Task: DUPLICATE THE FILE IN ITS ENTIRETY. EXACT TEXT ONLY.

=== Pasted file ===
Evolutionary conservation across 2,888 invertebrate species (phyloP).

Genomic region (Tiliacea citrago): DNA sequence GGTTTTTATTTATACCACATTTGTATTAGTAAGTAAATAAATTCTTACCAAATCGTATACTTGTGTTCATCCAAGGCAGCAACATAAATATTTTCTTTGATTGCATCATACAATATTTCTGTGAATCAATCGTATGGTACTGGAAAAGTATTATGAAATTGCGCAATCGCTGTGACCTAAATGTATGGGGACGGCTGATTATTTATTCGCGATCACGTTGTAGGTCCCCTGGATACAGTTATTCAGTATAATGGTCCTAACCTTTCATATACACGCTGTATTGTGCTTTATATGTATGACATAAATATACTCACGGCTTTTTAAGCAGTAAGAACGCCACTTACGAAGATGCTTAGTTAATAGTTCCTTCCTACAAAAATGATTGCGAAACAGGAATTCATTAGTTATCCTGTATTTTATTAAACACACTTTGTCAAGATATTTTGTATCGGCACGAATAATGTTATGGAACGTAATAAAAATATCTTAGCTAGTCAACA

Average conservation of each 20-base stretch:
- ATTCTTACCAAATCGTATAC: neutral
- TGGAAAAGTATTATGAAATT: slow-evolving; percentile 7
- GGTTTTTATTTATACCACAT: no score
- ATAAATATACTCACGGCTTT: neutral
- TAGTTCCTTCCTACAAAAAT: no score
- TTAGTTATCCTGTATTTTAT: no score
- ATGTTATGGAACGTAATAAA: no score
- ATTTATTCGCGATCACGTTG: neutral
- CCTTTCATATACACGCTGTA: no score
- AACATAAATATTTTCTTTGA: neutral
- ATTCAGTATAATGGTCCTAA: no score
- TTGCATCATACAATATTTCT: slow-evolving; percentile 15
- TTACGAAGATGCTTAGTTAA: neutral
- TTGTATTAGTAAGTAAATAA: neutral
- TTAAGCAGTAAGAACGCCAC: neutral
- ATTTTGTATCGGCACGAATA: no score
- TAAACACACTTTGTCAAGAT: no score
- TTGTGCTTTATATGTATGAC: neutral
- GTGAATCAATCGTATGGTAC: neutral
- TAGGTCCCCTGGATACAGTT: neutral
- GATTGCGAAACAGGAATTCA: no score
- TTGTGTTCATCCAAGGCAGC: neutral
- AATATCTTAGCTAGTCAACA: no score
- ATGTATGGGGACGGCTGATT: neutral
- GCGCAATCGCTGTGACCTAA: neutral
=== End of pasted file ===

Evolutionary conservation across 2,888 invertebrate species (phyloP).

Genomic region (Tiliacea citrago): DNA sequence GGTTTTTATTTATACCACATTTGTATTAGTAAGTAAATAAATTCTTACCAAATCGTATACTTGTGTTCATCCAAGGCAGCAACATAAATATTTTCTTTGATTGCATCATACAATATTTCTGTGAATCAATCGTATGGTACTGGAAAAGTATTATGAAATTGCGCAATCGCTGTGACCTAAATGTATGGGGACGGCTGATTATTTATTCGCGATCACGTTGTAGGTCCCCTGGATACAGTTATTCAGTATAATGGTCCTAACCTTTCATATACACGCTGTATTGTGCTTTATATGTATGACATAAATATACTCACGGCTTTTTAAGCAGTAAGAACGCCACTTACGAAGATGCTTAGTTAATAGTTCCTTCCTACAAAAATGATTGCGAAACAGGAATTCATTAGTTATCCTGTATTTTATTAAACACACTTTGTCAAGATATTTTGTATCGGCACGAATAATGTTATGGAACGTAATAAAAATATCTTAGCTAGTCAACA

Average conservation of each 20-base stretch:
- ATTCTTACCAAATCGTATAC: neutral
- TGGAAAAGTATTATGAAATT: slow-evolving; percentile 7
- GGTTTTTATTTATACCACAT: no score
- ATAAATATACTCACGGCTTT: neutral
- TAGTTCCTTCCTACAAAAAT: no score
- TTAGTTATCCTGTATTTTAT: no score
- ATGTTATGGAACGTAATAAA: no score
- ATTTATTCGCGATCACGTTG: neutral
- CCTTTCATATACACGCTGTA: no score
- AACATAAATATTTTCTTTGA: neutral
- ATTCAGTATAATGGTCCTAA: no score
- TTGCATCATACAATATTTCT: slow-evolving; percentile 15
- TTACGAAGATGCTTAGTTAA: neutral
- TTGTATTAGTAAGTAAATAA: neutral
- TTAAGCAGTAAGAACGCCAC: neutral
- ATTTTGTATCGGCACGAATA: no score
- TAAACACACTTTGTCAAGAT: no score
- TTGTGCTTTATATGTATGAC: neutral
- GTGAATCAATCGTATGGTAC: neutral
- TAGGTCCCCTGGATACAGTT: neutral
- GATTGCGAAACAGGAATTCA: no score
- TTGTGTTCATCCAAGGCAGC: neutral
- AATATCTTAGCTAGTCAACA: no score
- ATGTATGGGGACGGCTGATT: neutral
- GCGCAATCGCTGTGACCTAA: neutral